Government & Politics

Mayoral Q&A: Only one candidate supports Mayor James’ plan for expanded pre-K

Kansas City Mayoral candidates discuss Mayor James’ pre-K funding plan.
Kansas City Mayoral candidates discuss Mayor James’ pre-K funding plan.

Kansas City mayoral candidates answered an extensive questionnaire from The Star on the major campaign issues. Here are their responses to questions about pre-K, edited for clarity and length.

Do you support Mayor James’ proposal to expand access to pre-K with a 3/8-cent sales tax increase?

Scott Taylor: No. “As a former school board member, I understand the benefit of pre-K to preparing a child to succeed...I am concerned that all public school districts appear to be against this, as they feel there was not collaboration up front. There are concerns with the administrative structure. There are also concerns with the tax.”

Alissia Canady: No. “This ballot measure is a regressive tax to support a function that is the responsibility of the school districts--that also do not support this. I believe the remaining 3/8-cent taxing authority should be used to support priorities established by the council--not an initiative petition group.”

Quinton Lucas: No. “I share the Mayor’s view that this issue is very important but...the superintendents’ questions are worthy ones that, until answered, compel me not to support the plan as currently envisioned. I’d also add that we should be collaborating with our districts, like KCPS, which is doing its best in a while—not fighting them on it.”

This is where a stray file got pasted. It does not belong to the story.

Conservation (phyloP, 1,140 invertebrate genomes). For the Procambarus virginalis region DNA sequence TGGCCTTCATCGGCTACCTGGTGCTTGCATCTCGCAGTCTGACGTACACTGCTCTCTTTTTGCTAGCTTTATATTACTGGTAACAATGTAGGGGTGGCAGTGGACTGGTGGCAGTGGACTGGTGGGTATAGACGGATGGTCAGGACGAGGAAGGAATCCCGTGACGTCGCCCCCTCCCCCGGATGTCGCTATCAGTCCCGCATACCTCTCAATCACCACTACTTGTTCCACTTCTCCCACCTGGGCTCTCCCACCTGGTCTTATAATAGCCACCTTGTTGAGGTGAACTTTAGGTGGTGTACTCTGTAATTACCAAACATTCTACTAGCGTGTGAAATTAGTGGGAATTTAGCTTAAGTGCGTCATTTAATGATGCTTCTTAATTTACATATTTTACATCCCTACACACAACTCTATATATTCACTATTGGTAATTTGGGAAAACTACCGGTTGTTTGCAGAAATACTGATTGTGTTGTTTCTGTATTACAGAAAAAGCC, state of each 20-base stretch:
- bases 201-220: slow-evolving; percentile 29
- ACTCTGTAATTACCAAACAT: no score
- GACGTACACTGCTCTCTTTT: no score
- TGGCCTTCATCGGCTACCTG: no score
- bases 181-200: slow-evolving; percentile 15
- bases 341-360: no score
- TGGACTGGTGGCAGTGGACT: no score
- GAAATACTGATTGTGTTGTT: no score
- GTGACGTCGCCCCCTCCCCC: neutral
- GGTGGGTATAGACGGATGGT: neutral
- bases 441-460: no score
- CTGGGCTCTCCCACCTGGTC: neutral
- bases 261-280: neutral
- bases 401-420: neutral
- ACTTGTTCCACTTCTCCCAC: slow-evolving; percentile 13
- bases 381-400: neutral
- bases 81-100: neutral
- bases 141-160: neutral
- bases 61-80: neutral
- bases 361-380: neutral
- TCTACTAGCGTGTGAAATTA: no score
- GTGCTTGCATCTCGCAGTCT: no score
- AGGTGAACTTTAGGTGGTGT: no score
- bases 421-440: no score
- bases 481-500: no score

Steve Miller: No. “I find it hard to support the current proposal—but I am still willing to be persuaded. I am passionate about the importance of pre-K education...Our community is very divided on this issue and much of that division stems from the way in which this proposal came about, concerns about the funding source and disagreements on implementation.”

Scott Wagner: No. “The tax increase represents $30 million a year...There is nowhere in this City that I have gone where pre-K is a priority over crime, economic development, affordable housing or anything else. It would seem any taxing authority we have should be pursued for these more pressing issues.”

Phil Glynn: No. “The plan is opposed for various reasons by Superintendents, school boards, teachers and other educational leaders across our community who specialize in educating Kansas City’s kids. Second, a sales tax will only add to the financial burden of working families in our community.”

Vincent Lee: Did not respond.

Jolie Justus: Yes. “In the absence of action on the state level, I am willing to take a chance on a local solution. I have seen the success of similar programs in other cities...Data shows that kids who enter kindergarten after attending quality pre-K are more likely to succeed moving forward...Failing to increase the number of Kansas City kids participating in high-quality pre-K is failing our kids and it’s also failing our city.”